|Publication number||US5950481 A|
|Application number||US 08/783,551|
|Publication date||Sep 14, 1999|
|Filing date||Jan 14, 1997|
|Priority date||Dec 17, 1993|
|Also published as||CN1067609C, CN1142791A, DE69422424D1, DE69422424T2, EP0734294A1, EP0734294B1, US5592847, WO1995016528A1|
|Publication number||08783551, 783551, US 5950481 A, US 5950481A, US-A-5950481, US5950481 A, US5950481A|
|Inventors||John M. Sarkisian, John R. Palitsch, Joseph J. Zecco, Jr.|
|Original Assignee||Wyman-Gordon Company, Inc.|
|Export Citation||BiBTeX, EndNote, RefMan|
|Patent Citations (20), Non-Patent Citations (1), Referenced by (3), Classifications (12), Legal Events (3)|
|External Links: USPTO, USPTO Assignment, Espacenet|
This application is a continuation of U.S. application Ser. No. 08/467,159, filed Jun. 6, 1995, now U.S. Pat. No. 5,592,847, which was a continuation of U.S. application Ser. No. 08/169,300, filed Dec. 17, 1993, now abandoned. It is also related to International Application PCT/US94/12412, filed Oct. 28, 1994 and corresponding to U.S. National Stage application Ser. No. 08/663,056, now U.S. Pat. No. 5,868,026.
When forging large structural parts for aerospace and similar applications, the total force of the forging press generally places an upper limit on the plan area of the workpiece. Once this upper limit of plan area has been reached for a given available press, the formation of structural parts of larger sizes generally requires that the part be forged in separate pieces and then assembled into a finished large part. The increasing sophistication of aircraft design and other similar technologies has increased the demand for larger and larger structural parts. On the other hand, the limit on the economic availability of large-force forging presses and the serious economic and practical problems of joining smaller subelements together to form large forged pieces have created serious difficulties in manufacturing large forged structural parts. These and other difficulties experienced by the prior art have been obviated in a novel manner by the present invention.
It is, therefore, an outstanding object of the present invention to provide a system for increasing the size of workpieces which can be manufactured in a given forging press.
Another object of this invention is to provide a system by which a given workpiece can be forged using a smaller capacity forging press.
With these and other objects in view, as will be apparent to those skilled in the art, the invention resides in the combination of parts set forth in the specification and covered by the claims appended hereto.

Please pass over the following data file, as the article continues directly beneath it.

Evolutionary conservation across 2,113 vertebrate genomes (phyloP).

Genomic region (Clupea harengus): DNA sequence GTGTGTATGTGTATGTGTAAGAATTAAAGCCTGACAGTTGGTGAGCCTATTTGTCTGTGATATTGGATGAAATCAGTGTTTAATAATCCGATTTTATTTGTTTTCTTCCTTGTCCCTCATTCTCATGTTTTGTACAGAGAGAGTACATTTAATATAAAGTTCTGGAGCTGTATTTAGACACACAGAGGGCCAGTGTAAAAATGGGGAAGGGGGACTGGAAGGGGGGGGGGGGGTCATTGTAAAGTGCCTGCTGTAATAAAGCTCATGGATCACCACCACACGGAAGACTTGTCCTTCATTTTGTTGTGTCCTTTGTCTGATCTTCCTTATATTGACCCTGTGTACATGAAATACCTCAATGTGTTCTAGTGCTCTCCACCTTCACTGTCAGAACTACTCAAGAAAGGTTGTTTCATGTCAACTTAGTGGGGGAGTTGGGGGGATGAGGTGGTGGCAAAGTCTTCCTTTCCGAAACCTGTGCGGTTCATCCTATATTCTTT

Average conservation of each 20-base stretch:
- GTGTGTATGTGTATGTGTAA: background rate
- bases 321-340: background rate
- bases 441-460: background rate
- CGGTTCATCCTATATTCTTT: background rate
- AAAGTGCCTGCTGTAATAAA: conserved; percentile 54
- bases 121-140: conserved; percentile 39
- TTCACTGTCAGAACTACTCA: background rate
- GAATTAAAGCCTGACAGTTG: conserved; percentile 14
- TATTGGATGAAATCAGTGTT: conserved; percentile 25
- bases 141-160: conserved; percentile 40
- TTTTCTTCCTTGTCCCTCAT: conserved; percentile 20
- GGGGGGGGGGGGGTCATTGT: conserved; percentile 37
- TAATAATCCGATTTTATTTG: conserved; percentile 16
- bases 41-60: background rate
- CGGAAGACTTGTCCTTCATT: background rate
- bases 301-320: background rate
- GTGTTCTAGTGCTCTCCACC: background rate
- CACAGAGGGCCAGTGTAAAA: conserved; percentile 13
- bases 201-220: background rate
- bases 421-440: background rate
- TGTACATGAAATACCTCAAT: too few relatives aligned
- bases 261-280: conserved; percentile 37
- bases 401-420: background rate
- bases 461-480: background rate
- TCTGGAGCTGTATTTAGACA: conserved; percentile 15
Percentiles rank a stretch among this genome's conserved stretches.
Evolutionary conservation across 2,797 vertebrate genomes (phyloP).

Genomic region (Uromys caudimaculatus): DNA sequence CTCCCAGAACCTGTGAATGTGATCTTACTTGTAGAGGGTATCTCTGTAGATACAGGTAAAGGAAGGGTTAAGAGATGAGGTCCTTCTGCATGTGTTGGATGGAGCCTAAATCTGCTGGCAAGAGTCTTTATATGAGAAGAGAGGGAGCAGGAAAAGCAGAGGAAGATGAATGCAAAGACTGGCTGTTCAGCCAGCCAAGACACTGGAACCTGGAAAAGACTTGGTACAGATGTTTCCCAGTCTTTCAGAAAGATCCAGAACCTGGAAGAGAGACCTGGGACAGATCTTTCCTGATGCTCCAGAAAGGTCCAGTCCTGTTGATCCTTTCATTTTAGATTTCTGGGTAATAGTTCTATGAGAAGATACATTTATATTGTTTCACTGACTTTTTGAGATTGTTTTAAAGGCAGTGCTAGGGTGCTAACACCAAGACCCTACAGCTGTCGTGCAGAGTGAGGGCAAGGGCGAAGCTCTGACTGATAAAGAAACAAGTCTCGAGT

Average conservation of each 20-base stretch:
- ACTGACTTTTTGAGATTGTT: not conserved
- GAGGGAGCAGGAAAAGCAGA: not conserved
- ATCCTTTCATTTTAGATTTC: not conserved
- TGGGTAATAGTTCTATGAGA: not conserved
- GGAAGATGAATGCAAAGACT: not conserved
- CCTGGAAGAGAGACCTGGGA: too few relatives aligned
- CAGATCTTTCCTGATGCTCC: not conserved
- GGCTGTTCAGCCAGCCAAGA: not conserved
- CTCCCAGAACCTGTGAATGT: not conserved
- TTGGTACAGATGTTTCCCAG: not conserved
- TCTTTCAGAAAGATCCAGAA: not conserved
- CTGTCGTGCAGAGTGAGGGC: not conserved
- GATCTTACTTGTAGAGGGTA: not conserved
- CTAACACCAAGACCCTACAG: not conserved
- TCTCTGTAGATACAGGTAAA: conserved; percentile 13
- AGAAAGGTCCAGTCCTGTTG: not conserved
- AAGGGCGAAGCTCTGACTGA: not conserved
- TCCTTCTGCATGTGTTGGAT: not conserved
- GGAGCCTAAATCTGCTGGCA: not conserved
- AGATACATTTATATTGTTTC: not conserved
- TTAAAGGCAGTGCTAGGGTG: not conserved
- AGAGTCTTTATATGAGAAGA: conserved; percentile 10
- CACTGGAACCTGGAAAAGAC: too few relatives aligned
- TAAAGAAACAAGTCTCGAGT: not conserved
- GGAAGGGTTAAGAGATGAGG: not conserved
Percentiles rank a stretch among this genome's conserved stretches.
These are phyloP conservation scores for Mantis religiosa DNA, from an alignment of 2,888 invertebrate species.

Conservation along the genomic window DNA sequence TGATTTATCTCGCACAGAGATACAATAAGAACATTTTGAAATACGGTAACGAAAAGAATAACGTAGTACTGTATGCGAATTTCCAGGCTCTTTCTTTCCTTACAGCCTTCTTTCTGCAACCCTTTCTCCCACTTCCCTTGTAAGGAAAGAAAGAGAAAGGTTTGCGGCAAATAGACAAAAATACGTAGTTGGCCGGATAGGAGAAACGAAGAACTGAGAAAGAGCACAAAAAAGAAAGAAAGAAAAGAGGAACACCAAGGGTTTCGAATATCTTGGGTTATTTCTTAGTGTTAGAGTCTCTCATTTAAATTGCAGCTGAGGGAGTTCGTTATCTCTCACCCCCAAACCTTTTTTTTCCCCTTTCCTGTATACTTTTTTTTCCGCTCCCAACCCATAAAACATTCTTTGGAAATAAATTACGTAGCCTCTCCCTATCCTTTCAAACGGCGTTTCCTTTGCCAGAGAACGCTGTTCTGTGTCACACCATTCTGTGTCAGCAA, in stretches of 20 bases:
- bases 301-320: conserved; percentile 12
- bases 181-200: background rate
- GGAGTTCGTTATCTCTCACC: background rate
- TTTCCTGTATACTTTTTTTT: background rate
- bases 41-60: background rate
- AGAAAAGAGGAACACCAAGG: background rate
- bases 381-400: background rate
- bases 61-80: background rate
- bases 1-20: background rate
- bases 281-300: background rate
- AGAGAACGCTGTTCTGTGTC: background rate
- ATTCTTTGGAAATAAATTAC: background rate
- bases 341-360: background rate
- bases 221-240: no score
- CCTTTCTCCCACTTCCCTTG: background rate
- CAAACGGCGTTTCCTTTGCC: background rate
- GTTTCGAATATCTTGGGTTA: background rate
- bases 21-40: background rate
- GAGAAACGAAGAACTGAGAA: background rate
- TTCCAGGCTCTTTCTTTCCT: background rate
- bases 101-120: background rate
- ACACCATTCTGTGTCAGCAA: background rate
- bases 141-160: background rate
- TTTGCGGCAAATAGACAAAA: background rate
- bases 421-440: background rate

This invention is a system for enhancing the performance of a forging press by increasing the size of the workpiece which can be effectively forged within the capacity of the forging press. The system includes the provision of a die set in which one or more of the dies is segmented, that is divided into two or more, and preferably three or more parts. The segmented die is provided with advancement means (spacers) which allow each of the segments to be selectively advanced ahead of the other segments along the forging axis. The dies are installed in the forging press by mounting each die directly or indirectly to a respective die bed. An advancement means is employed to cause one of the segments to advance and be locked ahead of another segment. The workpiece is forged so that the advanced segment is a primary forging agent, that is, it transfers the vast majority of the force to the workpiece. The non-advanced segments are secondary forging agents, that is, they act only to control the reaction of other portions of the workpiece. Subsequently, the role of the segments is reversed, in steps, so that the formerly non-advance segment is advanced beyond the formerly advanced segment. The process of forging is then carried out again with the newly advanced segment or segments acting as the primary forging agent. By conducting this closed-die forging operation in this stepped manner with a segmented die, the total effective force is applied serially over several sections of the workpiece so that each section of the workpiece is effectively exposed to a greater forging pressure and, therefore, more forging work can be done on the workpiece. Conversely, a given available forging force can be used to form a greater size of workpiece. In the preferred embodiment, the segments would be selected for advancement in such a way that the area of the workpiece subject to the primary forging agents in each step remains symmetrical about the center of the forging axis. Furthermore, the segmented die would be enclosed in a segmented die holding frame which would maintain the segments together during the forging operation.
The character of the invention, however, may be best understood by reference to one of its structural forms, as illustrated by the accompanying drawings in which: